November - April
Peak season in the mountains usually means the winter season, focusing on the holidays (Christmas, New Year’s Eve, Presidents’ Day, Spring Break). While these are great times to visit for many people’s schedule, adjust your vacation time by a few days if you want to get some great deals and added perks.
During peak season, make arrangements between one month to six months in advance. If you avoid the major holidays, rates run from approximately $119/night to $899/night, depending on where you’re staying. Keep an eye out for packages, though: Many lodging properties offer a ski free/stay free package where an additional night of lodging and day of lift ticket is free with a minimum stay. In Vail, winter temperatures average in the teens for the lows, with daytime averages in the 20s and 30s. Vail sees more than 300 days of sunshine per year.
While the town is particularly crowded during this time of year, and restaurant reservations are a good idea, the peak time of year can be a great time to visit just for the sheer energy of the town. The outdoor spaces (including decks) are crowded, but it’s a great opportunity to meet new friends. For skiers and snowboarders, Vail in the winter can be a transcendent experience.
June - September
The locals have a saying: “I came for the winters, but I stayed for the summers.” In comparison to winter, the summer season could be considered off season. However, during holidays such as the 4th of July or Labor Day weekend, the town gets almost as crowded as it does during the winter. The benefits of visiting in the summer are considerable: Hotel rates are anywhere from 25-49% lower than in the winter.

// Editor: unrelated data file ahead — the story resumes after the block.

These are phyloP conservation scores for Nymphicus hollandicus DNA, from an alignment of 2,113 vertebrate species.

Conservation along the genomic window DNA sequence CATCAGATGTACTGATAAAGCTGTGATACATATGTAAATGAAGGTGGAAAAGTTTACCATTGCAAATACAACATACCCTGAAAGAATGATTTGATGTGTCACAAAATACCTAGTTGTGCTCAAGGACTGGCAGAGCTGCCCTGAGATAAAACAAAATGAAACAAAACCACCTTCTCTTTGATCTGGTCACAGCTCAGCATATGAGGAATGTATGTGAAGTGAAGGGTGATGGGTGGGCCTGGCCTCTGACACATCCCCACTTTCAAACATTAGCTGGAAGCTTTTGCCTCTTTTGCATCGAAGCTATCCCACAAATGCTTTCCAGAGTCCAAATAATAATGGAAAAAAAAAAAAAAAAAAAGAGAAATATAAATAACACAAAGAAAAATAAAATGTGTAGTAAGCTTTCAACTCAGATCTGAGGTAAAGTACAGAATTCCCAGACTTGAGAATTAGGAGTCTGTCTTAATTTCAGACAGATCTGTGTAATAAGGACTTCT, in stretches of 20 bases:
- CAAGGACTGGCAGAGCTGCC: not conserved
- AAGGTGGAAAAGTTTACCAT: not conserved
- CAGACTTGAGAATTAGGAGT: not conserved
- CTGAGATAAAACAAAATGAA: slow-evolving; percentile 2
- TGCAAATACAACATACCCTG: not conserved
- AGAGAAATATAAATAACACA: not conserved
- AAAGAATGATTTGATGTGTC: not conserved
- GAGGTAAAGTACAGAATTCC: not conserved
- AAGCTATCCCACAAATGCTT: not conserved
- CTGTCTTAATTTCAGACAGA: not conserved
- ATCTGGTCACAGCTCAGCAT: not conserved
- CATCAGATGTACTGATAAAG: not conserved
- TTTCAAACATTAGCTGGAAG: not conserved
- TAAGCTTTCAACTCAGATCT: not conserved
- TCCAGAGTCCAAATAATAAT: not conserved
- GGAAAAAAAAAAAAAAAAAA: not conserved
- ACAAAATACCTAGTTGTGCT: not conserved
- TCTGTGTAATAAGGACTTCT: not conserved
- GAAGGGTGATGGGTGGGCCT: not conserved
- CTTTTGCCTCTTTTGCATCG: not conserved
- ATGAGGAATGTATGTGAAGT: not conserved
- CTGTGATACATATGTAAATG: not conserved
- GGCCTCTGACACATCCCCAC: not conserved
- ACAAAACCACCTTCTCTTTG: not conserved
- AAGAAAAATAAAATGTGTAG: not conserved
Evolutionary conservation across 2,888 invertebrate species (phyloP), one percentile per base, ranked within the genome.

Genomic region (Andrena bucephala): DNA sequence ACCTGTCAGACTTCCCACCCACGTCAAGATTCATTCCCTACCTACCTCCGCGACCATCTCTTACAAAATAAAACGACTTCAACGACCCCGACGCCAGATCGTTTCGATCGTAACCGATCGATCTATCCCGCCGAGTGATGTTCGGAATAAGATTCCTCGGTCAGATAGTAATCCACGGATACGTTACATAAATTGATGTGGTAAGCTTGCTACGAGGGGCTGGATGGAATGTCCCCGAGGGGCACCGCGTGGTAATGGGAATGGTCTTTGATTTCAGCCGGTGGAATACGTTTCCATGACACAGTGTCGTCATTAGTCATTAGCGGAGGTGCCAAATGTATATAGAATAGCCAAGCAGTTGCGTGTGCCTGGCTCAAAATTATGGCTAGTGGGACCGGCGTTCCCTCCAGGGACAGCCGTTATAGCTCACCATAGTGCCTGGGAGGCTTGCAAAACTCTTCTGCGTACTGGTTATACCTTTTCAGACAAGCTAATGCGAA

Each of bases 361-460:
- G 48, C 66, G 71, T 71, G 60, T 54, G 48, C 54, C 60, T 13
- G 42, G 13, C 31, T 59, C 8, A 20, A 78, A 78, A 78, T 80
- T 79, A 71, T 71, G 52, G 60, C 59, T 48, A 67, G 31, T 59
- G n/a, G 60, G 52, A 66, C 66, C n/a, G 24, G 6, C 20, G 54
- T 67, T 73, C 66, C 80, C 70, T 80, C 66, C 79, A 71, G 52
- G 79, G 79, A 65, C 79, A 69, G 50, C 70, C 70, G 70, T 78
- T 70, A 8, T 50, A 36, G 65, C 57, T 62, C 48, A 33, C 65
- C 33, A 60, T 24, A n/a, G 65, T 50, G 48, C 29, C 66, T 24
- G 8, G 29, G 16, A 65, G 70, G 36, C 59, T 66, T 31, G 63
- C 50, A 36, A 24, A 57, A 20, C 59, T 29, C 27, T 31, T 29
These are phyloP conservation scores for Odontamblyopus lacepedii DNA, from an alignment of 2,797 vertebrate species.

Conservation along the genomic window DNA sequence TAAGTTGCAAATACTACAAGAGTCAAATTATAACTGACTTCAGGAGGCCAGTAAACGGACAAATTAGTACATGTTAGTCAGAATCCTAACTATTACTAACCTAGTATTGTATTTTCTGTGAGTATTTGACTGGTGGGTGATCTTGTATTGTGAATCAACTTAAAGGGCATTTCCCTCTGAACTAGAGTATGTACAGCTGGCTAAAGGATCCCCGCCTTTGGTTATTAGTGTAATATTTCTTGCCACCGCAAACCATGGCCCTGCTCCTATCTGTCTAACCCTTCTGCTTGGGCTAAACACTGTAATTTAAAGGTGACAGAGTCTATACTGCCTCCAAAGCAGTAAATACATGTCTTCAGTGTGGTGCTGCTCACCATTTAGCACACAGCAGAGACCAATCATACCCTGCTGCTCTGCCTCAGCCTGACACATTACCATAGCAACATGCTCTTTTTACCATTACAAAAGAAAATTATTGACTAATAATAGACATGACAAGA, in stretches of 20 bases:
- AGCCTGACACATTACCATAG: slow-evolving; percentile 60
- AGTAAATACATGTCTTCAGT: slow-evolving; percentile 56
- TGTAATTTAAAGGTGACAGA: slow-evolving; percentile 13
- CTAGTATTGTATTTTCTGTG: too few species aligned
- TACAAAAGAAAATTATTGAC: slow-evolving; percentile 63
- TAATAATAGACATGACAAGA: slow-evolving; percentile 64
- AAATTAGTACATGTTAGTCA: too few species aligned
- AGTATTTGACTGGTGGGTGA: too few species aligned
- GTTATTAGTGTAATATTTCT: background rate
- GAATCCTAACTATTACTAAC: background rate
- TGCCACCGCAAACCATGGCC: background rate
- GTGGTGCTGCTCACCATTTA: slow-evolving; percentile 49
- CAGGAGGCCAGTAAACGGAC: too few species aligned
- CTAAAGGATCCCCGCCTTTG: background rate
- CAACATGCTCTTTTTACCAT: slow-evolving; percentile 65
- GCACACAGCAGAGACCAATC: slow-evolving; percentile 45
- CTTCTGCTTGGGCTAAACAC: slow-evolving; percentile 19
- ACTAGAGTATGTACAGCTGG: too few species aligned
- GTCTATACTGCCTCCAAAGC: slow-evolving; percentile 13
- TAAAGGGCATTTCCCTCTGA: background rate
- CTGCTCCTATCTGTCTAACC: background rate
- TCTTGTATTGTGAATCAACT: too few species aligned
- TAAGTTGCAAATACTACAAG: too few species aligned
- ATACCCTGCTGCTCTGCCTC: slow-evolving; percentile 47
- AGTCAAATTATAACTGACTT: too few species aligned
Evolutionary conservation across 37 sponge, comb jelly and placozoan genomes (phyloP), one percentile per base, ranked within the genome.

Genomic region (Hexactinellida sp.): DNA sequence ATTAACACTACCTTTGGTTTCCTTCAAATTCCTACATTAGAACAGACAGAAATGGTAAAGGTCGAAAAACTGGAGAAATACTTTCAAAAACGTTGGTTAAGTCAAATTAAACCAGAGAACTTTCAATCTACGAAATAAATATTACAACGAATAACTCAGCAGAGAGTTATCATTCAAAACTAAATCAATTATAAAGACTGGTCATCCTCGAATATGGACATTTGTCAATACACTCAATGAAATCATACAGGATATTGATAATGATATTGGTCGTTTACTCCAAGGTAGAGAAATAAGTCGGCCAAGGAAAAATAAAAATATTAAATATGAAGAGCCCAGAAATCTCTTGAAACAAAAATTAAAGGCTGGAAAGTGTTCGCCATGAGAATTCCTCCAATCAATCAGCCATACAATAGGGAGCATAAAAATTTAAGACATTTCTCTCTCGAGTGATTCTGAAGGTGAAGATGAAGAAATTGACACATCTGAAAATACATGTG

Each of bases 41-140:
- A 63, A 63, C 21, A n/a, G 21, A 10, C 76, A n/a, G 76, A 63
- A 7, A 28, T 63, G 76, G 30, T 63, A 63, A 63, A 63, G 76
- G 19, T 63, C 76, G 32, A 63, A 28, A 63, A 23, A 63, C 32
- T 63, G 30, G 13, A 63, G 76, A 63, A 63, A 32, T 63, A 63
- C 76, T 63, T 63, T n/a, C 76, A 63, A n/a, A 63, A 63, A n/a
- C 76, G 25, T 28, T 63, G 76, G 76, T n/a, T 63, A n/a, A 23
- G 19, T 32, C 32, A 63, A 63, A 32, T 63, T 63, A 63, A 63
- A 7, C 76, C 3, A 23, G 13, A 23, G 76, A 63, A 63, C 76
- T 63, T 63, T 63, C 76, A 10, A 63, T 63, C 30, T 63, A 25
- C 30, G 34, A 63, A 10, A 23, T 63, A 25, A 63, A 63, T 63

The average daytime temperatures hover around 75 degrees, with the lows averaging around 45, and it’s dry, with little to no humidity. The weather can change quickly, though, so be sure to pack an extra layer. Summers in Vail offer an excess of outdoor activities, which can set people arguing about winter versus summer. Hiking, mountain biking, road biking, trail running, fly-fishing, paragliding, rafting, kayaking—there are all there to be explored in the summertime.
May - June; October/early November
The shoulder seasons in Vail offer a great opportunity to see the town and explore the area without dealing with crowds. While some stores and restaurants close in the off-season, many businesses do remain open. This is a great time to scout the free local paper, The Vail Daily
, to find deals for restaurants and spa services. Also, hotel rates are much lower than they are in winter or at the height of summer.
The weather can be tricky in the shoulder season—it’s been known to snow and stay cool (highs in the 50s) well into June. However, in the fall when the aspen leaves are changing, it looks like the mountain is made of gold. Priceless.